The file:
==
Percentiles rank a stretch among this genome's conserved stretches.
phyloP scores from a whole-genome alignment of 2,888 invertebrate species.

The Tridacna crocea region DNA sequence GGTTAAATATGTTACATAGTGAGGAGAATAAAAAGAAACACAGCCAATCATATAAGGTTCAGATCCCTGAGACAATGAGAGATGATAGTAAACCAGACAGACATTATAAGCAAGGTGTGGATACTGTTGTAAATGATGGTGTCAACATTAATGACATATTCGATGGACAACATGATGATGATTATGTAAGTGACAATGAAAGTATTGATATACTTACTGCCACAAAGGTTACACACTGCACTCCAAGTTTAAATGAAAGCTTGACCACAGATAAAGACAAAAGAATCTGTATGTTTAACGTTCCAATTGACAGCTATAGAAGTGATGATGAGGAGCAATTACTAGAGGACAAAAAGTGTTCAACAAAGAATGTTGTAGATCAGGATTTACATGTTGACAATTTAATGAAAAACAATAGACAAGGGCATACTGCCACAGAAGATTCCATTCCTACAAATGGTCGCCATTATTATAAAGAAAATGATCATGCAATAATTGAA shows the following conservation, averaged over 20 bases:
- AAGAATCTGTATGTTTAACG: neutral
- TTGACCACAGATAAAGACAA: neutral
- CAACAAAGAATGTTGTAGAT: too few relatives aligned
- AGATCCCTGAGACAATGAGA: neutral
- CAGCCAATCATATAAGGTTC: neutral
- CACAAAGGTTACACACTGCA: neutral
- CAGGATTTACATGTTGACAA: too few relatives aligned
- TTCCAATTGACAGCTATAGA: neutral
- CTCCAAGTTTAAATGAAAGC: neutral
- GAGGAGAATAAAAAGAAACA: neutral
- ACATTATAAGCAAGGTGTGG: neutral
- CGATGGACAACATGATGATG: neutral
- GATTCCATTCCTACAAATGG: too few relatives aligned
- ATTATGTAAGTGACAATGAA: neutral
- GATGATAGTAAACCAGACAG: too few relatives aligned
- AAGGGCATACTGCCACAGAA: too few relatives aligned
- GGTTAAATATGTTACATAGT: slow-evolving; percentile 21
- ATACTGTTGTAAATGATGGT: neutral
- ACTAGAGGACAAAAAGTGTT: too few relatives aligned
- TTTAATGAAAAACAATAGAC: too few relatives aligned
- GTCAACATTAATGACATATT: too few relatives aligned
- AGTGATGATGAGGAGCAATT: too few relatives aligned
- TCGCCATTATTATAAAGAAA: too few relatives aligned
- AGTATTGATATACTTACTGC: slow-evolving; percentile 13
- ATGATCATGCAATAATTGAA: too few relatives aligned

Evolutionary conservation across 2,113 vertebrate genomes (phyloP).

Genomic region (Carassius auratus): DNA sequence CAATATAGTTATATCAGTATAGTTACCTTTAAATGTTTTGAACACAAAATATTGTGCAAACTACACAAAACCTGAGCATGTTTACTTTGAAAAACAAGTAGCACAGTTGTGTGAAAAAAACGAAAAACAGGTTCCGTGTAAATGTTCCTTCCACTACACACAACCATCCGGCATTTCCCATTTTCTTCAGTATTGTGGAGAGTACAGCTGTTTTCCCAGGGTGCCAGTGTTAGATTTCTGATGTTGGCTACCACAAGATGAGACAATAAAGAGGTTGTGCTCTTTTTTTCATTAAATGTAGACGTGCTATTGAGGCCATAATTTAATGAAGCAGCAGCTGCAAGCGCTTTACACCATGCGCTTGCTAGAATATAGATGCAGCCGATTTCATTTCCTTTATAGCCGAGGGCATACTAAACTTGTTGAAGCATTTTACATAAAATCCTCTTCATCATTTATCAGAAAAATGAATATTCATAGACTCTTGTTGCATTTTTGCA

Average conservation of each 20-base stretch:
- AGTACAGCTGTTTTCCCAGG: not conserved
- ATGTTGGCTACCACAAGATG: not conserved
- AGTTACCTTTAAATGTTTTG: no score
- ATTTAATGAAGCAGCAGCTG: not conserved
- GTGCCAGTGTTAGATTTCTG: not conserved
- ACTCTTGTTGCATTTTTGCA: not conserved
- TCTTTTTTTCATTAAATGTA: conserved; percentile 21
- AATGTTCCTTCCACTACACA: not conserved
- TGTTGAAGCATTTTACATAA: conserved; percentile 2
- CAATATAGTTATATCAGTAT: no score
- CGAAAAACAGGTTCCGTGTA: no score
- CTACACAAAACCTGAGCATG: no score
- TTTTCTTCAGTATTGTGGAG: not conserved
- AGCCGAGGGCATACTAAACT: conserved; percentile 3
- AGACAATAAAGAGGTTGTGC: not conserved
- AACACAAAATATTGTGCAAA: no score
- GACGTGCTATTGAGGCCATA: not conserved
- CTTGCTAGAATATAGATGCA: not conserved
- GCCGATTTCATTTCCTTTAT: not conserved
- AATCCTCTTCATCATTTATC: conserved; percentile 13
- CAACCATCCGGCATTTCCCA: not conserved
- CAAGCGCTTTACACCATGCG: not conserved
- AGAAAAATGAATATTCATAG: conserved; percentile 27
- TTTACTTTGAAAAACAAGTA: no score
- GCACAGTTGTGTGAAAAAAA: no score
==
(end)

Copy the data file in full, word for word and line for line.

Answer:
Percentiles rank a stretch among this genome's conserved stretches.
phyloP scores from a whole-genome alignment of 2,888 invertebrate species.

The Tridacna crocea region DNA sequence GGTTAAATATGTTACATAGTGAGGAGAATAAAAAGAAACACAGCCAATCATATAAGGTTCAGATCCCTGAGACAATGAGAGATGATAGTAAACCAGACAGACATTATAAGCAAGGTGTGGATACTGTTGTAAATGATGGTGTCAACATTAATGACATATTCGATGGACAACATGATGATGATTATGTAAGTGACAATGAAAGTATTGATATACTTACTGCCACAAAGGTTACACACTGCACTCCAAGTTTAAATGAAAGCTTGACCACAGATAAAGACAAAAGAATCTGTATGTTTAACGTTCCAATTGACAGCTATAGAAGTGATGATGAGGAGCAATTACTAGAGGACAAAAAGTGTTCAACAAAGAATGTTGTAGATCAGGATTTACATGTTGACAATTTAATGAAAAACAATAGACAAGGGCATACTGCCACAGAAGATTCCATTCCTACAAATGGTCGCCATTATTATAAAGAAAATGATCATGCAATAATTGAA shows the following conservation, averaged over 20 bases:
- AAGAATCTGTATGTTTAACG: neutral
- TTGACCACAGATAAAGACAA: neutral
- CAACAAAGAATGTTGTAGAT: too few relatives aligned
- AGATCCCTGAGACAATGAGA: neutral
- CAGCCAATCATATAAGGTTC: neutral
- CACAAAGGTTACACACTGCA: neutral
- CAGGATTTACATGTTGACAA: too few relatives aligned
- TTCCAATTGACAGCTATAGA: neutral
- CTCCAAGTTTAAATGAAAGC: neutral
- GAGGAGAATAAAAAGAAACA: neutral
- ACATTATAAGCAAGGTGTGG: neutral
- CGATGGACAACATGATGATG: neutral
- GATTCCATTCCTACAAATGG: too few relatives aligned
- ATTATGTAAGTGACAATGAA: neutral
- GATGATAGTAAACCAGACAG: too few relatives aligned
- AAGGGCATACTGCCACAGAA: too few relatives aligned
- GGTTAAATATGTTACATAGT: slow-evolving; percentile 21
- ATACTGTTGTAAATGATGGT: neutral
- ACTAGAGGACAAAAAGTGTT: too few relatives aligned
- TTTAATGAAAAACAATAGAC: too few relatives aligned
- GTCAACATTAATGACATATT: too few relatives aligned
- AGTGATGATGAGGAGCAATT: too few relatives aligned
- TCGCCATTATTATAAAGAAA: too few relatives aligned
- AGTATTGATATACTTACTGC: slow-evolving; percentile 13
- ATGATCATGCAATAATTGAA: too few relatives aligned

Evolutionary conservation across 2,113 vertebrate genomes (phyloP).

Genomic region (Carassius auratus): DNA sequence CAATATAGTTATATCAGTATAGTTACCTTTAAATGTTTTGAACACAAAATATTGTGCAAACTACACAAAACCTGAGCATGTTTACTTTGAAAAACAAGTAGCACAGTTGTGTGAAAAAAACGAAAAACAGGTTCCGTGTAAATGTTCCTTCCACTACACACAACCATCCGGCATTTCCCATTTTCTTCAGTATTGTGGAGAGTACAGCTGTTTTCCCAGGGTGCCAGTGTTAGATTTCTGATGTTGGCTACCACAAGATGAGACAATAAAGAGGTTGTGCTCTTTTTTTCATTAAATGTAGACGTGCTATTGAGGCCATAATTTAATGAAGCAGCAGCTGCAAGCGCTTTACACCATGCGCTTGCTAGAATATAGATGCAGCCGATTTCATTTCCTTTATAGCCGAGGGCATACTAAACTTGTTGAAGCATTTTACATAAAATCCTCTTCATCATTTATCAGAAAAATGAATATTCATAGACTCTTGTTGCATTTTTGCA

Average conservation of each 20-base stretch:
- AGTACAGCTGTTTTCCCAGG: not conserved
- ATGTTGGCTACCACAAGATG: not conserved
- AGTTACCTTTAAATGTTTTG: no score
- ATTTAATGAAGCAGCAGCTG: not conserved
- GTGCCAGTGTTAGATTTCTG: not conserved
- ACTCTTGTTGCATTTTTGCA: not conserved
- TCTTTTTTTCATTAAATGTA: conserved; percentile 21
- AATGTTCCTTCCACTACACA: not conserved
- TGTTGAAGCATTTTACATAA: conserved; percentile 2
- CAATATAGTTATATCAGTAT: no score
- CGAAAAACAGGTTCCGTGTA: no score
- CTACACAAAACCTGAGCATG: no score
- TTTTCTTCAGTATTGTGGAG: not conserved
- AGCCGAGGGCATACTAAACT: conserved; percentile 3
- AGACAATAAAGAGGTTGTGC: not conserved
- AACACAAAATATTGTGCAAA: no score
- GACGTGCTATTGAGGCCATA: not conserved
- CTTGCTAGAATATAGATGCA: not conserved
- GCCGATTTCATTTCCTTTAT: not conserved
- AATCCTCTTCATCATTTATC: conserved; percentile 13
- CAACCATCCGGCATTTCCCA: not conserved
- CAAGCGCTTTACACCATGCG: not conserved
- AGAAAAATGAATATTCATAG: conserved; percentile 27
- TTTACTTTGAAAAACAAGTA: no score
- GCACAGTTGTGTGAAAAAAA: no score